Still, families use these services because they are free and regulated, with professionals who know what they’re doing.

Talking to the family doctor or nurse practitioner is also an option, Jenkins says. If a farmer is comfortable enough, there are medical clinics in various parts of the province that have registered social workers or psychologists on staff. Their services are covered by the Ontario Hospital Insurance Plan (OHIP).

Some school boards have social workers, child and youth counsellors, and psychologists on staff that may support a family with school-aged children.

All mental health service providers are vigilant in getting seriously ill or suicidal people the crisis services they need.

UNDERSTANDING THE OPTIONS

If the public route is not an option, looking for private sector services online can present an overwhelming amount of information.

First, there is a whole range of services — from psychiatrists to psychologists, therapists, social workers, counsellors, and psychotherapists — and people don’t know what they should actually be looking for. Second, the fees that are charged can seem expensive. Generally, psychologists and social workers charge between $100 and $200 an hour, depending on the circumstances.

Jenkins says that the more education and experience the service provider has, the more expensive he or she will likely be. She cautions that, as with many services, higher fees don’t necessarily guarantee the highest quality.

But there are advantages.

“In private practice, there may be less of a wait list or none at all, and you have a chance to speak to or read about the therapist to find out if he or she is a good fit,” she says. If things don’t work out, these practitioners have a whole network of professionals for referrals.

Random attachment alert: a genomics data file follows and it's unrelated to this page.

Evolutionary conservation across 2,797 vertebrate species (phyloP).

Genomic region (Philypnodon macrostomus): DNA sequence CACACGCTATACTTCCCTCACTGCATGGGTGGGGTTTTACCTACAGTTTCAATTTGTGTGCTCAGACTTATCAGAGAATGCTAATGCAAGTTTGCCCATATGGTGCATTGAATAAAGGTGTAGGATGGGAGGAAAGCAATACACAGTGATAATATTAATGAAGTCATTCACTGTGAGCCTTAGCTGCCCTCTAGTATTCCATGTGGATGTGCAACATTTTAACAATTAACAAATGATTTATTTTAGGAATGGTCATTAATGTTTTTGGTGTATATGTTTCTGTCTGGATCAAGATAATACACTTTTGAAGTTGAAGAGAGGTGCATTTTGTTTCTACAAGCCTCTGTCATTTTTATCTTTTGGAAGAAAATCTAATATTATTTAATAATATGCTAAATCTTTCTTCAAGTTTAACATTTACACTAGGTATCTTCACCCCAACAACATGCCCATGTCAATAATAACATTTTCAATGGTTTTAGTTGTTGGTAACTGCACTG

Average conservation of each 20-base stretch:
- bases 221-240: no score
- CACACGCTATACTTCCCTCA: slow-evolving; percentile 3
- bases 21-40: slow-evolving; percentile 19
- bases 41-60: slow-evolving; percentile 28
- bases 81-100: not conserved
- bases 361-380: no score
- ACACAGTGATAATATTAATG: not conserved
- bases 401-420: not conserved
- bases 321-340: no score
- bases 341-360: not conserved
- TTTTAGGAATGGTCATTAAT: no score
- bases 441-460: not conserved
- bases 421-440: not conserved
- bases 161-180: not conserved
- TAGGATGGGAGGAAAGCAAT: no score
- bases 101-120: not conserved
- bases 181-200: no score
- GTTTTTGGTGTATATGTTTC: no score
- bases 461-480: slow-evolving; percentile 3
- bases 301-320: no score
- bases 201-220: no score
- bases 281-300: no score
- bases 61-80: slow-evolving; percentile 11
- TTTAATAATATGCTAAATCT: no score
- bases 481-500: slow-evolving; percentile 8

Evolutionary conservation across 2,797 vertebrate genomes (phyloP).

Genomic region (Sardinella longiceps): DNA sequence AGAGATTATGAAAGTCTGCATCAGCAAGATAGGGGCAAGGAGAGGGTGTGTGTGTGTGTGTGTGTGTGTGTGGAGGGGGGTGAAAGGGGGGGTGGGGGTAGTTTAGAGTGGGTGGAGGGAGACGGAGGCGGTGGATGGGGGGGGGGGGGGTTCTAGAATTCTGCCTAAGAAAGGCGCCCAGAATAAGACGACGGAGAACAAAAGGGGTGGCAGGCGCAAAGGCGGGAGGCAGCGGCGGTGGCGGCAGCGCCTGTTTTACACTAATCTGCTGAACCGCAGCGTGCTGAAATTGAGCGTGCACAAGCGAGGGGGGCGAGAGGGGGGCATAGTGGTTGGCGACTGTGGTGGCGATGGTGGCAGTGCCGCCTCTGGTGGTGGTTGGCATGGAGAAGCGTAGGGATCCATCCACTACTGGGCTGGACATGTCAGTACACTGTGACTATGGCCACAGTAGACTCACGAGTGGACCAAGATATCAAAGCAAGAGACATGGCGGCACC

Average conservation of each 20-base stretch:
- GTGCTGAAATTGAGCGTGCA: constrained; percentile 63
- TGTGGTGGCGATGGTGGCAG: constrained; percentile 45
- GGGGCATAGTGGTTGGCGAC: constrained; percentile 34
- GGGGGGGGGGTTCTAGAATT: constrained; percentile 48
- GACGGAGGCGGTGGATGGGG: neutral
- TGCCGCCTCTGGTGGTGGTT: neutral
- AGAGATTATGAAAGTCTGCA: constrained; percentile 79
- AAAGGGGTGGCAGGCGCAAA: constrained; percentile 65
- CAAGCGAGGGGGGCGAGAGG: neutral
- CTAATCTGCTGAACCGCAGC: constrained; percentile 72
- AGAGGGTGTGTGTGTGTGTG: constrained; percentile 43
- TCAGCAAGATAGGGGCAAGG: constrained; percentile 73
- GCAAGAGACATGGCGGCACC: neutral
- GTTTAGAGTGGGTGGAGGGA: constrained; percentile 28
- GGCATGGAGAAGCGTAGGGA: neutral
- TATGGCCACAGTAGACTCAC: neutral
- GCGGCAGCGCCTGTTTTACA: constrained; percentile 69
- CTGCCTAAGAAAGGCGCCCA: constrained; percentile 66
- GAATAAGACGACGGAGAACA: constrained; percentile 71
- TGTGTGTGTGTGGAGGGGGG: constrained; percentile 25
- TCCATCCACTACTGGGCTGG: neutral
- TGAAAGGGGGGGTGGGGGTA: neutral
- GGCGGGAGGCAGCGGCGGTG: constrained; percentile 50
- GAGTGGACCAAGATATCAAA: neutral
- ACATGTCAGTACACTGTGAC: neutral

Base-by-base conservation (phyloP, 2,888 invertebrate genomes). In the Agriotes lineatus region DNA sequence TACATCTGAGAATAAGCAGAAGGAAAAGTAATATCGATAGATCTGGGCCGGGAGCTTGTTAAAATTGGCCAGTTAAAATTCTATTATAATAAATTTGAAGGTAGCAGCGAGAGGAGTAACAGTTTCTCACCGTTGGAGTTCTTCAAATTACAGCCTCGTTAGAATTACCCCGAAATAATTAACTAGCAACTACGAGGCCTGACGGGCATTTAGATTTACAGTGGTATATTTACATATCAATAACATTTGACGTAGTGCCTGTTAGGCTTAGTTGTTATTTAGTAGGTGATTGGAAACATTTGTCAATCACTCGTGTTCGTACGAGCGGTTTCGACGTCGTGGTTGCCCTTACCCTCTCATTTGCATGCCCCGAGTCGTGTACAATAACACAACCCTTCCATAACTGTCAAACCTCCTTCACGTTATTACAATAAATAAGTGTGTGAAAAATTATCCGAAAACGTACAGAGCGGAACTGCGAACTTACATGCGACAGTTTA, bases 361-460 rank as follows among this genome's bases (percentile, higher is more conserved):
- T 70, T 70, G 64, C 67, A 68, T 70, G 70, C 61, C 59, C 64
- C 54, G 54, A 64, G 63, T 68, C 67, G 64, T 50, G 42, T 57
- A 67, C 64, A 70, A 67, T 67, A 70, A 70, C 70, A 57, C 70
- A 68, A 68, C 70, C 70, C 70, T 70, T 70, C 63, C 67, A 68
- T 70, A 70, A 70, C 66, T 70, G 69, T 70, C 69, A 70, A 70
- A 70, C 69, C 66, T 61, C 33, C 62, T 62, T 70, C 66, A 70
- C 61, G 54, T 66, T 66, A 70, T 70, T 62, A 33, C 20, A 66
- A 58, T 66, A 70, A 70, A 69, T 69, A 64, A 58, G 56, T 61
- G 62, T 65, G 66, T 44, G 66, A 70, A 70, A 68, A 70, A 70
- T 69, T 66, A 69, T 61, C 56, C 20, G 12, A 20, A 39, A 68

There are also non-profit organizations that provide family counselling services with fees that are on sliding scales. Families with extended health insurance policies may have coverage for private services.

In this day and age of connectivity, online video and phone counselling are also gaining momentum. Jenkins works with a company who sends her online clients from across Ontario.

She says getting help doesn’t necessarily result in a diagnosis of mental illness — in fact, most of the time, just having the opportunity to talk to a different person without fear of being judged or hurting someone is enough.

ONLINE VIDEO AND PHONE COUNSELLING ARE GAINING MOMENTUM.

GOVERNMENT SUPPORT

The Ontario Ministry of Agriculture, Food and Rural Affairs (OMAFRA) is supporting farmers’ mental health through a number of programs, including research to evaluate mental health needs for farmers, encouraging farmers to practice self-care, and offering stress mitigation resources for farmers.

The ministry launched a spring planting mental health video campaign which featured information and advice from farmers and leaders in the agriculture sector. The videos were posted to the OMAFRA Twitter account @OMAFRA and the ministry website www.omafra.gov.on.ca.

The video series was part of a broader, agriculture-focused mental-health awareness effort that was launched at the beginning of the year. In addition to social media, the ministry is reaching out to farmers through roundtable discussions with Minister Ernie Hardeman.

The focus on farmer mental health is part of the Ontario government’s commitment to invest $1.9 billion over the next 10 years to develop and implement a comprehensive and connected mental health and addictions strategy. •